First-time racers Initial DNF purported to know nothing about rotary engines when they turned up with their second-generation Mazda RX-7 at this race. That was entirely believable, given that they didn’t know how to drive and seemed generally perplexed by the car’s very existence. As the weekend progressed, the Wankel engine in it began smoking. At first, a mere puff emitted here or there, followed by a light mist. By Sunday afternoon, every attempt to start the car began an arena rock-caliber smoke show over the entire paddock.
In the history of LeMons, this kind of smoking rotary has always meant the engine is slowly—then rapidly—turning itself into a tiny, useless barrel o’Doritos. When told this, Initial DNF insisted it was fine and while we’re not sure what they fixed, the RX-7 somehow snuck onto the track in the final minutes unnoticed. They showed up in the post-race procession off the track without a whiff of smoke. We’re still not sure what kind of witchcraft they managed to restore the Wankel’s apex seals, but their magic was impressive enough to take home the Heroic Mystery Fix.
Aficionados of LeMons likely already know that the series holds the Guinness Record for largest motor race, but one LeMons team at this race attempted to set another record. The Shift Heads had shown up for a previous race in LeMons where they’d had to fix a bunch of failed items from their tech inspection and only gotten a few minutes of racing in. When that happens, the LeMons Supreme Court tends not to get enough time to appreciate a car’s full majesty.
After looking over the general jankiness of their circa-2000 Pontiac Grand Prix at this race, however, this LeMons judges noticed the off-brand “ProMeter” tires and upon further inspection, discovered the tires carried an amazing 940 treadwear rating. Given that they cost the team $43 each, we suspect they’re not made of diamonds, but they can’t be far behind on the Mohs Scale. By the weekend’s end, they’d flattened two tires and melted their brakes, but their dedication to cheapness earned them a trophy for the World Record for Hardest Racing Tires.
The Judges Choice at this race went to Circle of Jerks, a group of middle-age miscreants with a BMW E30 turned into a pretty good Animal House Deathmobile. The foolish members of the group racked up black flags repeatedly for general stupidity and responded in kind by doing their best to entertain the judges. The list of shenanigans was too long to list, but their best prank involved donning suits on Sunday afternoon and pretending to be county commissioners shutting down the race in the least-convincing manner possible. For taking their bad driving in stride and making the LeMons Supreme Court laugh unceasingly, the Circle of Jerks were this race’s Judges Choice.
British cars are frightening to people who have worked on them their entire lives, but at least Anglophile car owners know what they’re getting into. DumpsterFire Racing seemed new to cars in general and wanted to start in LeMons with a Class C entry. Bizarrely, they picked a 1978 Triumph Spitfire for a starting point and soon found themselves in a nightmarish feud with the little British sports car.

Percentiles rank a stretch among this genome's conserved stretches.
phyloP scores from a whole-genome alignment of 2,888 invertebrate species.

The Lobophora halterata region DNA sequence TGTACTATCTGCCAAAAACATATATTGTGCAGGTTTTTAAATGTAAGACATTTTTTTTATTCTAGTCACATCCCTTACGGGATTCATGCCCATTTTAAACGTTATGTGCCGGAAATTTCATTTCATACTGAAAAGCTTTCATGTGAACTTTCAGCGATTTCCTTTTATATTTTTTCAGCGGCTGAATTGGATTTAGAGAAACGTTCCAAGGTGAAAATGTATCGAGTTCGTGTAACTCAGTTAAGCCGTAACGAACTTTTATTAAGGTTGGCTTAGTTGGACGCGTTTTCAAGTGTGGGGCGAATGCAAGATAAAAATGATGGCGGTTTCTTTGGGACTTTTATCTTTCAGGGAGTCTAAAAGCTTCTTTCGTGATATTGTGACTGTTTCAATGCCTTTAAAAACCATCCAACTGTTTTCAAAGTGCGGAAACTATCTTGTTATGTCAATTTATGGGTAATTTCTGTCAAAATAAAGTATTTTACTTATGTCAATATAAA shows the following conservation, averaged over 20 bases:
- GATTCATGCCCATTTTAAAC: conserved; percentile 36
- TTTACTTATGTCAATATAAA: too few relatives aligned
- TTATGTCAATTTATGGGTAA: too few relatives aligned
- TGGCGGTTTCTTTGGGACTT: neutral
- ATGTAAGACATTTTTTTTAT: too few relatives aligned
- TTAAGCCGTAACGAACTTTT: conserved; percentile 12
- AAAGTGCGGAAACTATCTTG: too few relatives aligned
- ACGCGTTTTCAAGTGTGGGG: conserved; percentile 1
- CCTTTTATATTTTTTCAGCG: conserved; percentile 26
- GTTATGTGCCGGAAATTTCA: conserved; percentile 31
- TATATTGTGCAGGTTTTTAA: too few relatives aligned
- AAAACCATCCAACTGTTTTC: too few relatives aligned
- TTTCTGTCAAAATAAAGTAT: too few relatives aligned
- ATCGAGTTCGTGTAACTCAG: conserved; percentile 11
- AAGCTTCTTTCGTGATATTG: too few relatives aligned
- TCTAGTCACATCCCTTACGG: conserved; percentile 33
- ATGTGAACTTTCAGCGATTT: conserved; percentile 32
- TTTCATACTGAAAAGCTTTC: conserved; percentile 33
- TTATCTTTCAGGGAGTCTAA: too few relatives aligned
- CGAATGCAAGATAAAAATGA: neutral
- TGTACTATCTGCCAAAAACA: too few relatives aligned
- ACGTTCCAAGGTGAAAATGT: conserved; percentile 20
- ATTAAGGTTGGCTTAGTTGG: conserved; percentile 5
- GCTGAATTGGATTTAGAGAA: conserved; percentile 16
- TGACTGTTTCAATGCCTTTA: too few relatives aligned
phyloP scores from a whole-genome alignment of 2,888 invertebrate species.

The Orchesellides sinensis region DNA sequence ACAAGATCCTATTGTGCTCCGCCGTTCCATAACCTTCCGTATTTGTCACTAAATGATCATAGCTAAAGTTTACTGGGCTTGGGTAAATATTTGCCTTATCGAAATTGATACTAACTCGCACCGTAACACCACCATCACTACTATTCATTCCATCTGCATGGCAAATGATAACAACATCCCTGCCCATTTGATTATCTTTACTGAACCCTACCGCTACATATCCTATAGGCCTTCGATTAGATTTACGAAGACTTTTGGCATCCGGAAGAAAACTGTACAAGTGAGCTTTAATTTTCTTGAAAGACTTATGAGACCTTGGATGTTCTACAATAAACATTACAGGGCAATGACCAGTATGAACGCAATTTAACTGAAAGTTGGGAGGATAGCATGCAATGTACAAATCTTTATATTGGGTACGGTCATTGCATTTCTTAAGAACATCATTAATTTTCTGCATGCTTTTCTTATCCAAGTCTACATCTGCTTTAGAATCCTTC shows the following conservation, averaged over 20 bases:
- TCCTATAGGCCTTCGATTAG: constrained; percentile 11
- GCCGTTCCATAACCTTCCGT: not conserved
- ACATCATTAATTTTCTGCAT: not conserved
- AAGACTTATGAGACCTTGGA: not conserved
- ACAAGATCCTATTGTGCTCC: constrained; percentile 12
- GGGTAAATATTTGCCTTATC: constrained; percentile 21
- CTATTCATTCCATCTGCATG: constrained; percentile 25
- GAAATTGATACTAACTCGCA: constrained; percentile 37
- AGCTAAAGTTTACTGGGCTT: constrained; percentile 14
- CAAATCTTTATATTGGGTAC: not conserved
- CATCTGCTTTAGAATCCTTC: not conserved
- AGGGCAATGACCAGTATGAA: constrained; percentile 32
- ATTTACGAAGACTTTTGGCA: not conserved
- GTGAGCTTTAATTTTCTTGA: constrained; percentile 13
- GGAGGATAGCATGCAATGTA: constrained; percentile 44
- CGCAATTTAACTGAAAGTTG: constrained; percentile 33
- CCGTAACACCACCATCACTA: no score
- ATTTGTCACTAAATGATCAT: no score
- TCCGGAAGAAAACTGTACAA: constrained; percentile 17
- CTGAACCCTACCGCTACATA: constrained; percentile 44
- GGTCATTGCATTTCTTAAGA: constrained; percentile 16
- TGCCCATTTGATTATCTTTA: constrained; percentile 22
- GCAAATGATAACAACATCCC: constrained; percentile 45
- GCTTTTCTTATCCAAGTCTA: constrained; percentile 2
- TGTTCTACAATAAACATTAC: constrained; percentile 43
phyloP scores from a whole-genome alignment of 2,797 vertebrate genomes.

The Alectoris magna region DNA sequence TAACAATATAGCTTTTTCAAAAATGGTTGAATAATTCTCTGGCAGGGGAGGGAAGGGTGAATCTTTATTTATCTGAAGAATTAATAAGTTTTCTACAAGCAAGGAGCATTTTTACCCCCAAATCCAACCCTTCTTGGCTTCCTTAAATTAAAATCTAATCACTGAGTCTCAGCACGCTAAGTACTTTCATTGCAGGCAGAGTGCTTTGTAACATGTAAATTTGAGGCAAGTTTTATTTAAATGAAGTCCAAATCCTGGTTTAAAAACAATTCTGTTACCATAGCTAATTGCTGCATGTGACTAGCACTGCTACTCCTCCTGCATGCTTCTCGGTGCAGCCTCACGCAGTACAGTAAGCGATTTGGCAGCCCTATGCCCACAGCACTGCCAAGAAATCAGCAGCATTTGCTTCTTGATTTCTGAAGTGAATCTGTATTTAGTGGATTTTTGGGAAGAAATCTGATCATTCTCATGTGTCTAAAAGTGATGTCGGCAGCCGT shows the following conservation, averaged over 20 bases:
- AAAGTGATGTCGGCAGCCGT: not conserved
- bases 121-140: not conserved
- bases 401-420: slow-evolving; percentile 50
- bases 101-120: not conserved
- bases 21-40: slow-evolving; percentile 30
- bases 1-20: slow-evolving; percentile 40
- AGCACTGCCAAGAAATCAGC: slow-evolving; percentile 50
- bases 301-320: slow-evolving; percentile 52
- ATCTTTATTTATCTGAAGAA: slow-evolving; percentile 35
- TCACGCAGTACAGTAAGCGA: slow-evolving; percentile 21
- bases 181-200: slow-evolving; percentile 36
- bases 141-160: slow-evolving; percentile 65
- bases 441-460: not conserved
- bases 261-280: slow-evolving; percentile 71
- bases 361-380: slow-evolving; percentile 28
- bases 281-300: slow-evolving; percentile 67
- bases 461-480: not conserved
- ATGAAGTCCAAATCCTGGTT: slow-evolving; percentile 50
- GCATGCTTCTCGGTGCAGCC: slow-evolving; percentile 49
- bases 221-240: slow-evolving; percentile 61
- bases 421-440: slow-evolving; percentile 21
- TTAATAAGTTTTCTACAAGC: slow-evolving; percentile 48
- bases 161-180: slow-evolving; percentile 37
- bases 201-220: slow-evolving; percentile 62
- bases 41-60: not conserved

The only thing they appear to have gotten right by the time they’d shown up was riveting the top section of a Triumph GT6 onto the Spitfire bodywork to make a do-it-yourself GT car. Beyond that, they had problems with the electrical system (surprising, of course), getting the carburetors to work right (double surprising), and having sharp edges on every part of the GT6 they’d cut up (triple surprising).
Still, they kept after it and after some tinkering and a fixed fuel leak, they had a decent-running Triumph by mid-day Sunday. It remained the slowest car in the field (save the pickup truck that died on the race’s second lap), but they drove it onto the trailer after the checkered flag. That’s a major victory for any rookie team. For their painful and foolhardy leap into LeMons’ deep end, DumpsterFire Racing earned the Organizer’s Choice.
That brings us to LeMons’ top prize, the Index of Effluency, which is given out to the car that outperforms its exceedingly low expectations. Ultra Depends Racing are run by a group of grizzled dirt-track racers who made the jump to LeMons with their Chevy 305-powered G-Body Chevy Monte Carlo. Naturally, they chopped the top off to save weight and then put crutches and adult diapers all over everything to remind everyone that they’re some old dudes.
Conventional LeMons wisdom is that old dudes all know how to cheat like no other, but we’re not sure these dirt-trackers could cheat their way out of second-period study hall. Even with “weight savings” and a bitchin’ American V8, their fastest lap time was slower than the three-cylinder Metro’s. They looked a bit lost on right-hand turns, but they kept on going around to finish right in the middle of the pack in 38th place. Well done, Ultra Depends Racing!
The 24 Hours of LeMons is back in action this weekend at Carolina Motorsports Park in Kershaw, South Carolina. Check out the LeMons Facebook page here for updates from CMP and we’ll have a recap for Roadkill right here next week. Also be sure to subscribe to the LeMons YouTube Channel for recaps and #LemonsWorld videos.